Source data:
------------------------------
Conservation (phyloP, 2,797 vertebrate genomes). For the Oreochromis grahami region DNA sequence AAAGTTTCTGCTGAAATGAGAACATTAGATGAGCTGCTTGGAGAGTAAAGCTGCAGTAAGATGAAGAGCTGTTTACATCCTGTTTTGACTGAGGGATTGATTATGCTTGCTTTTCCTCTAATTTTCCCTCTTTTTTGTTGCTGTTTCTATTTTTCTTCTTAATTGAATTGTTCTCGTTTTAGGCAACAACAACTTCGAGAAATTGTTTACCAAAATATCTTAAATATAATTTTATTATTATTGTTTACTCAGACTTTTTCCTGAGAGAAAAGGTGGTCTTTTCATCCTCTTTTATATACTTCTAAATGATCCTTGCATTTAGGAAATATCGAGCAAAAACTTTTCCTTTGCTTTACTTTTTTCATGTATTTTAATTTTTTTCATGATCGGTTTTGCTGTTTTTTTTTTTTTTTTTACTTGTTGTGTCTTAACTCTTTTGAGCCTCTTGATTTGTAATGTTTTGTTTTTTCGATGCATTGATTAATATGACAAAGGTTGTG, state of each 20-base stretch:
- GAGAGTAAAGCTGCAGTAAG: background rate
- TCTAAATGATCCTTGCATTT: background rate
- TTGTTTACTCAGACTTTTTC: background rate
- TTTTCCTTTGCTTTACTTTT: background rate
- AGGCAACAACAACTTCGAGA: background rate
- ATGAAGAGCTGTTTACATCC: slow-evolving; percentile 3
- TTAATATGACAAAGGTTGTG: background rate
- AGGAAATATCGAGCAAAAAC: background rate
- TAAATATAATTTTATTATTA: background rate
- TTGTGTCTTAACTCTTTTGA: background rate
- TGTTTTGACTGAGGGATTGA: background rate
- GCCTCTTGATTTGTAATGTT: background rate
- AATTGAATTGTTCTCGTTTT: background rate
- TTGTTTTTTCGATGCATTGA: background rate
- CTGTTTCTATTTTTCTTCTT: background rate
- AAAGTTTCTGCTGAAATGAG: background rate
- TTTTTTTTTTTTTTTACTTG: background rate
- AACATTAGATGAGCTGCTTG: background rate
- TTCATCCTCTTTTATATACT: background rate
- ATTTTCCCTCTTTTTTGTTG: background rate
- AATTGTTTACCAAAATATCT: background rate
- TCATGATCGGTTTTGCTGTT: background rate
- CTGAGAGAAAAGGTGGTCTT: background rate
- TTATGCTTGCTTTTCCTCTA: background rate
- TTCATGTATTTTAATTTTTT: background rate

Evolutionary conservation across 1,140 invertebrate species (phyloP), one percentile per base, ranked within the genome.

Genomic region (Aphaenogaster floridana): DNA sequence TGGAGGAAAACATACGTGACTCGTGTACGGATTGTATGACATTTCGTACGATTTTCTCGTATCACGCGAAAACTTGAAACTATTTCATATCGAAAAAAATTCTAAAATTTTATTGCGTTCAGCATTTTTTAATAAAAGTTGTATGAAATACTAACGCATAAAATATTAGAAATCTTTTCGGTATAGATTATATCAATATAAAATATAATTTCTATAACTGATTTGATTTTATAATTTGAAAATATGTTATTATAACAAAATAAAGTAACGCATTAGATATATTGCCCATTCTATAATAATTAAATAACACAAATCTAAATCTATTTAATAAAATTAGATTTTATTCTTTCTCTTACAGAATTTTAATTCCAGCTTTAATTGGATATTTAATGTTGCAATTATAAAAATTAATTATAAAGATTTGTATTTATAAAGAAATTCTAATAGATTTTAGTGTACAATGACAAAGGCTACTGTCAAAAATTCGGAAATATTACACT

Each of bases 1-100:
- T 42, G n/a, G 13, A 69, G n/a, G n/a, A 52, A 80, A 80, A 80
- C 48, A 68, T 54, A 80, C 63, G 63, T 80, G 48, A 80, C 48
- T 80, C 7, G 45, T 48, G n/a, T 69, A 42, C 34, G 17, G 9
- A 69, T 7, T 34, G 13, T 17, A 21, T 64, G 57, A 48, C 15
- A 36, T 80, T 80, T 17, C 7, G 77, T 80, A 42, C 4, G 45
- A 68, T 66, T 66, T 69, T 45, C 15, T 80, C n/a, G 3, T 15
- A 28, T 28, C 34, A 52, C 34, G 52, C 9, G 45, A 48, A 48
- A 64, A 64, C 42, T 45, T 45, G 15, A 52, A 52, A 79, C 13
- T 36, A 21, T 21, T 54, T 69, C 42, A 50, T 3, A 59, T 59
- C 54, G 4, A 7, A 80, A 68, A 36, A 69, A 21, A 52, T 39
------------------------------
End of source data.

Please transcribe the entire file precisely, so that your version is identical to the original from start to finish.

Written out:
Conservation (phyloP, 2,797 vertebrate genomes). For the Oreochromis grahami region DNA sequence AAAGTTTCTGCTGAAATGAGAACATTAGATGAGCTGCTTGGAGAGTAAAGCTGCAGTAAGATGAAGAGCTGTTTACATCCTGTTTTGACTGAGGGATTGATTATGCTTGCTTTTCCTCTAATTTTCCCTCTTTTTTGTTGCTGTTTCTATTTTTCTTCTTAATTGAATTGTTCTCGTTTTAGGCAACAACAACTTCGAGAAATTGTTTACCAAAATATCTTAAATATAATTTTATTATTATTGTTTACTCAGACTTTTTCCTGAGAGAAAAGGTGGTCTTTTCATCCTCTTTTATATACTTCTAAATGATCCTTGCATTTAGGAAATATCGAGCAAAAACTTTTCCTTTGCTTTACTTTTTTCATGTATTTTAATTTTTTTCATGATCGGTTTTGCTGTTTTTTTTTTTTTTTTTACTTGTTGTGTCTTAACTCTTTTGAGCCTCTTGATTTGTAATGTTTTGTTTTTTCGATGCATTGATTAATATGACAAAGGTTGTG, state of each 20-base stretch:
- GAGAGTAAAGCTGCAGTAAG: background rate
- TCTAAATGATCCTTGCATTT: background rate
- TTGTTTACTCAGACTTTTTC: background rate
- TTTTCCTTTGCTTTACTTTT: background rate
- AGGCAACAACAACTTCGAGA: background rate
- ATGAAGAGCTGTTTACATCC: slow-evolving; percentile 3
- TTAATATGACAAAGGTTGTG: background rate
- AGGAAATATCGAGCAAAAAC: background rate
- TAAATATAATTTTATTATTA: background rate
- TTGTGTCTTAACTCTTTTGA: background rate
- TGTTTTGACTGAGGGATTGA: background rate
- GCCTCTTGATTTGTAATGTT: background rate
- AATTGAATTGTTCTCGTTTT: background rate
- TTGTTTTTTCGATGCATTGA: background rate
- CTGTTTCTATTTTTCTTCTT: background rate
- AAAGTTTCTGCTGAAATGAG: background rate
- TTTTTTTTTTTTTTTACTTG: background rate
- AACATTAGATGAGCTGCTTG: background rate
- TTCATCCTCTTTTATATACT: background rate
- ATTTTCCCTCTTTTTTGTTG: background rate
- AATTGTTTACCAAAATATCT: background rate
- TCATGATCGGTTTTGCTGTT: background rate
- CTGAGAGAAAAGGTGGTCTT: background rate
- TTATGCTTGCTTTTCCTCTA: background rate
- TTCATGTATTTTAATTTTTT: background rate

Evolutionary conservation across 1,140 invertebrate species (phyloP), one percentile per base, ranked within the genome.

Genomic region (Aphaenogaster floridana): DNA sequence TGGAGGAAAACATACGTGACTCGTGTACGGATTGTATGACATTTCGTACGATTTTCTCGTATCACGCGAAAACTTGAAACTATTTCATATCGAAAAAAATTCTAAAATTTTATTGCGTTCAGCATTTTTTAATAAAAGTTGTATGAAATACTAACGCATAAAATATTAGAAATCTTTTCGGTATAGATTATATCAATATAAAATATAATTTCTATAACTGATTTGATTTTATAATTTGAAAATATGTTATTATAACAAAATAAAGTAACGCATTAGATATATTGCCCATTCTATAATAATTAAATAACACAAATCTAAATCTATTTAATAAAATTAGATTTTATTCTTTCTCTTACAGAATTTTAATTCCAGCTTTAATTGGATATTTAATGTTGCAATTATAAAAATTAATTATAAAGATTTGTATTTATAAAGAAATTCTAATAGATTTTAGTGTACAATGACAAAGGCTACTGTCAAAAATTCGGAAATATTACACT

Each of bases 1-100:
- T 42, G n/a, G 13, A 69, G n/a, G n/a, A 52, A 80, A 80, A 80
- C 48, A 68, T 54, A 80, C 63, G 63, T 80, G 48, A 80, C 48
- T 80, C 7, G 45, T 48, G n/a, T 69, A 42, C 34, G 17, G 9
- A 69, T 7, T 34, G 13, T 17, A 21, T 64, G 57, A 48, C 15
- A 36, T 80, T 80, T 17, C 7, G 77, T 80, A 42, C 4, G 45
- A 68, T 66, T 66, T 69, T 45, C 15, T 80, C n/a, G 3, T 15
- A 28, T 28, C 34, A 52, C 34, G 52, C 9, G 45, A 48, A 48
- A 64, A 64, C 42, T 45, T 45, G 15, A 52, A 52, A 79, C 13
- T 36, A 21, T 21, T 54, T 69, C 42, A 50, T 3, A 59, T 59
- C 54, G 4, A 7, A 80, A 68, A 36, A 69, A 21, A 52, T 39